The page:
we do hard things//cadence

I’ve been thinking about this post for a few days now. The other morning was a cold and dreary one. Odd because this time of year it’s starting to get notoriously hot by 9-10am. So I was sluggish getting out the door. It was supposed to be an easy 4-miler day. I was a little excited to do this nice loop (loops are the greatest) that takes place mostly on my comfortable paved trail, but the cold and damp was discouraging. In fact, I stepped out of my garage door, turned around, and went back in to change my outfit. So silly because it was probably 50 degrees out. Not that bad. Anywho, made it back out and shivered with my shoulders all hunched up for the next 5-10 minutes. However, I’m always glad when I get out, especially when it’s hard to do. This time in particular, ended up being an eerily beautiful morning. Low, thick clouds curled around my mountains. A muteness settled on the trail as I settled into my pace. It ended up being glorious.

As I ran I was reminded of an inspirational thought from a podcast I listen to. Something to the effect of, “if you’re comfortable with where you at in life, something needs to change.” Challenge is healthy for us. It is the only way we can grow. Muscles and mental strength too! With that thought I realized I was entirely too comfortable on my run and since I was wearing my trail shoes I decided to run along the side of my paved trail on the nicely manicured gravel/rock/dirt path. I focused on keeping my cadence high even though it was trickier footwork. I love running on this type of surface because it works the muscles around your joints a little differently, increasing stabilizer strength.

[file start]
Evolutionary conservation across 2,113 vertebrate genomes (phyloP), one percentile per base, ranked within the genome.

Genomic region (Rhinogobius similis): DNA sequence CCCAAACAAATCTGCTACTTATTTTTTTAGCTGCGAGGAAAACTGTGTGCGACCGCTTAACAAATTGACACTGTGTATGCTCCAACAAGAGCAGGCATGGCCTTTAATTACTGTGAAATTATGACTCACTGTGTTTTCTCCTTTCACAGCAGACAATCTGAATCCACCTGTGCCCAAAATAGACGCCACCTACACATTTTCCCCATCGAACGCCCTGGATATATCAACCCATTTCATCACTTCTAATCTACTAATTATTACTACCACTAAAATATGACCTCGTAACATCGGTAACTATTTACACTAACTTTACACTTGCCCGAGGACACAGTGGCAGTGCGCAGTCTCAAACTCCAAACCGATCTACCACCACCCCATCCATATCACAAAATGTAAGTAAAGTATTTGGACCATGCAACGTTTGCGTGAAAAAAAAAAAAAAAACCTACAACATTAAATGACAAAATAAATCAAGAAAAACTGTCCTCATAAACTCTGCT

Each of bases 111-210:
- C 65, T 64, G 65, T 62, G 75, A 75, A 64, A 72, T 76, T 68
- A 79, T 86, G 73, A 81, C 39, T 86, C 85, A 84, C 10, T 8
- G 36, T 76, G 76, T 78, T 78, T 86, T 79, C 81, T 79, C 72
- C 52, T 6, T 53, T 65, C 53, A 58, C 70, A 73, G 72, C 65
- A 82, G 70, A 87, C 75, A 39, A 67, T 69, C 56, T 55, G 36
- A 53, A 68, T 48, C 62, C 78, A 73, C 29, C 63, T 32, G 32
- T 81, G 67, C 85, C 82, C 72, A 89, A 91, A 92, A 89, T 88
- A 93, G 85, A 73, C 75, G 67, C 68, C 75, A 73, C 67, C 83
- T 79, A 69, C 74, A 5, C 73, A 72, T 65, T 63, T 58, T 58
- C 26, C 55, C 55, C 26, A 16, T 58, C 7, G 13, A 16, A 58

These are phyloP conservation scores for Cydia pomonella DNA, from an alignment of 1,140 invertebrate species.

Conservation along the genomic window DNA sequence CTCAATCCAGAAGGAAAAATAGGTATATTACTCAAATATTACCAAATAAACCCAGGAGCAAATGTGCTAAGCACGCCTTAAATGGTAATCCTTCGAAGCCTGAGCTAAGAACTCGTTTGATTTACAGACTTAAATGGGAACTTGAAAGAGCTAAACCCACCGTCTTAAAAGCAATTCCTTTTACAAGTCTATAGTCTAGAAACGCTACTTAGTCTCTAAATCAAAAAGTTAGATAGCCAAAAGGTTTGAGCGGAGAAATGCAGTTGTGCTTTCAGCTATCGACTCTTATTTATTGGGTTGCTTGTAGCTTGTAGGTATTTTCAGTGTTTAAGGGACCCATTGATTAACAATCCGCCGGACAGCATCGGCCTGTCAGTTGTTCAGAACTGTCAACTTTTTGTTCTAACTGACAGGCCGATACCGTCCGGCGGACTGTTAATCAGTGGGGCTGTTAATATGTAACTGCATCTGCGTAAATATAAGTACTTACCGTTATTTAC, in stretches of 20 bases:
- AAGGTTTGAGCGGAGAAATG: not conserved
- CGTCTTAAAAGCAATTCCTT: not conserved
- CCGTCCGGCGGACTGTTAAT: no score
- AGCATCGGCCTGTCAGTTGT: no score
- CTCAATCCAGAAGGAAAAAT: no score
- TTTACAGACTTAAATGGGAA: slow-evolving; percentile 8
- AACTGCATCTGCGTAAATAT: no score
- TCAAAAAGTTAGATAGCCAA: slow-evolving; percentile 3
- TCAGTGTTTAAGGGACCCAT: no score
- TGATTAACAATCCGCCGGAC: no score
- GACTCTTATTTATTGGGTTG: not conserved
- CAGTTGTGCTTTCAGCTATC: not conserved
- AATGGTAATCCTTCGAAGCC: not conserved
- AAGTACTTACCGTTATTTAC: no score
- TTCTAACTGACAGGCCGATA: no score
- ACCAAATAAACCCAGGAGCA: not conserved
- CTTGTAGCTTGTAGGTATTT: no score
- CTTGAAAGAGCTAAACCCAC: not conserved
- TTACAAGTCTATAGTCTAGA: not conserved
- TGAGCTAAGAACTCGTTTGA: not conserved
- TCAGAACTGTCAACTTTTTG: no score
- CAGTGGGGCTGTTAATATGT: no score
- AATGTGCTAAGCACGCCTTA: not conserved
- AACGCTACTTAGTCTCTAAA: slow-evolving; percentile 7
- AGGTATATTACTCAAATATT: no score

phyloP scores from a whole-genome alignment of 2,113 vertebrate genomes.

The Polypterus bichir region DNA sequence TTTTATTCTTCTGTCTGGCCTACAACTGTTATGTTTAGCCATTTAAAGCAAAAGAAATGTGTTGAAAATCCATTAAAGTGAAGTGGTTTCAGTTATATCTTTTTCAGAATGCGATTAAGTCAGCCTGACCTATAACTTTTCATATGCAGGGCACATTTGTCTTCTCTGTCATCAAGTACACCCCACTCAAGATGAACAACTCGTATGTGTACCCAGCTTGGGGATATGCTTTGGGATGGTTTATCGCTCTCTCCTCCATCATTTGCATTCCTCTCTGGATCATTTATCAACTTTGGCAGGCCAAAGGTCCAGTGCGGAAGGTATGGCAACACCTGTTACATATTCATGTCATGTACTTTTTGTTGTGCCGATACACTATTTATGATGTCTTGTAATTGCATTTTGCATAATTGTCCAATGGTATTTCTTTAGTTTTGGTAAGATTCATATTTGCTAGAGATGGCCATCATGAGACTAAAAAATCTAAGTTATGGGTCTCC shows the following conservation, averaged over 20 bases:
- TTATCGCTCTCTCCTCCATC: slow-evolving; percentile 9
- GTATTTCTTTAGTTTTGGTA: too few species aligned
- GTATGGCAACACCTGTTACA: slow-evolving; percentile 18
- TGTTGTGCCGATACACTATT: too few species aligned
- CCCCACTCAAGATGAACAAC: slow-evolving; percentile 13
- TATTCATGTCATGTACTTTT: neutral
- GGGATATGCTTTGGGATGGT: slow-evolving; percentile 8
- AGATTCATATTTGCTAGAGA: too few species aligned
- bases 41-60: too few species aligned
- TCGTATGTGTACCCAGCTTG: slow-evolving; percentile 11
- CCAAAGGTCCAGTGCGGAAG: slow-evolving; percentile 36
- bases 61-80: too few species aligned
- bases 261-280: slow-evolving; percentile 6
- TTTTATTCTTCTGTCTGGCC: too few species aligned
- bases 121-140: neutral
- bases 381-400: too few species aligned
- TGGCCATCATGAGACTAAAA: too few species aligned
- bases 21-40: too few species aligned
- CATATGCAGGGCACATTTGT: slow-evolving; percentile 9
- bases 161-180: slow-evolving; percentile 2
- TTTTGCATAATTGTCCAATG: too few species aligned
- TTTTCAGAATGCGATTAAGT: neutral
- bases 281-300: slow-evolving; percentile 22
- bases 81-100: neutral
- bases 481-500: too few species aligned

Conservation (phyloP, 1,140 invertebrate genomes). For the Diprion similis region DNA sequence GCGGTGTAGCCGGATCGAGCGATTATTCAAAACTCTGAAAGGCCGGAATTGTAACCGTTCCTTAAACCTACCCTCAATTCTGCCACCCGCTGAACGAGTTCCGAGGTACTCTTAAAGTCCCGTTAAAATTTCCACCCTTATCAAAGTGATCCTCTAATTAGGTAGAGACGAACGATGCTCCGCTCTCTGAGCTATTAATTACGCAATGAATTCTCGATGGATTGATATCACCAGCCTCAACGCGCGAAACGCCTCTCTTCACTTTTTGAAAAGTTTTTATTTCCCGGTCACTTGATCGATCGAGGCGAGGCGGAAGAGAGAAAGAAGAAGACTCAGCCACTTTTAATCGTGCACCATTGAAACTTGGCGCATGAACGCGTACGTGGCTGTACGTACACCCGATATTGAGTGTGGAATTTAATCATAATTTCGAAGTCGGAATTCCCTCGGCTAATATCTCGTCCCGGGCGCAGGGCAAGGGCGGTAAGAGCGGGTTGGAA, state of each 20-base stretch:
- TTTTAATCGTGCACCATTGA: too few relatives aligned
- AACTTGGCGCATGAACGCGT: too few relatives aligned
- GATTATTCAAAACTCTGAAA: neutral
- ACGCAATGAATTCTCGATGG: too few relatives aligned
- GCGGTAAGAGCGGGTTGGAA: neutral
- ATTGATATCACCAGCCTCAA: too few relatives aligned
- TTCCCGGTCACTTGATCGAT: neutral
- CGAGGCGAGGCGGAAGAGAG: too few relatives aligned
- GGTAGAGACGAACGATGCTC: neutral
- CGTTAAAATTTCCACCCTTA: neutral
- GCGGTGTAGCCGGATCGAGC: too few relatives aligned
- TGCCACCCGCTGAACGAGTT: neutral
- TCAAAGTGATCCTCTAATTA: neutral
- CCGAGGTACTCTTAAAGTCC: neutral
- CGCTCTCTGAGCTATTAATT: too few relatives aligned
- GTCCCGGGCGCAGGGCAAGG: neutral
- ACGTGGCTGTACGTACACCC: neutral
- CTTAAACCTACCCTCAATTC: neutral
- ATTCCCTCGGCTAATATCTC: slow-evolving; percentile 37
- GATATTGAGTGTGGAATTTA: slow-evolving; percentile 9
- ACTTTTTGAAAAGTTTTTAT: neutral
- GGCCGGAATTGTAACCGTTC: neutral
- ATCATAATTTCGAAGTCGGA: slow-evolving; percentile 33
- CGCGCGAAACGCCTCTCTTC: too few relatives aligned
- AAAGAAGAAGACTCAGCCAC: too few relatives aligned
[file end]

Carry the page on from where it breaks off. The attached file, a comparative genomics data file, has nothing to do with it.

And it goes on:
A side note on cadence… Cadence is the number of steps taken in a minute. Optimal cadence, in my opinion, and many others, is around 180 steps/minute. To test where you’re at, simply count the number of steps you take in a minute. If you’re somewhere around 140-150 steps/minute and struggling with injuries or wanting to get faster, work on increasing your cadence 10%/week. Messing with your form much more can be too much for your body to handle, so stick to that 10% gain/week. The importance of cadence lies in the fact that a quicker turnover causes us to typically have a smaller stride. Over-striding often causes our center of mass to fall somewhere behind where our foot is striking the ground. This is also often why many people who are primarily heel strikers and over-striders start having injuries in their knees, hips, etc. A large amount of breaking force accumulates in our joints when our center of mass doesn’t fall over where we strike the ground.

Do those hard things you know you need to. It’s most definitely worth it! Lace up your trainers and hit the asphalt. It’s simple-just one foot in front of the other 😉

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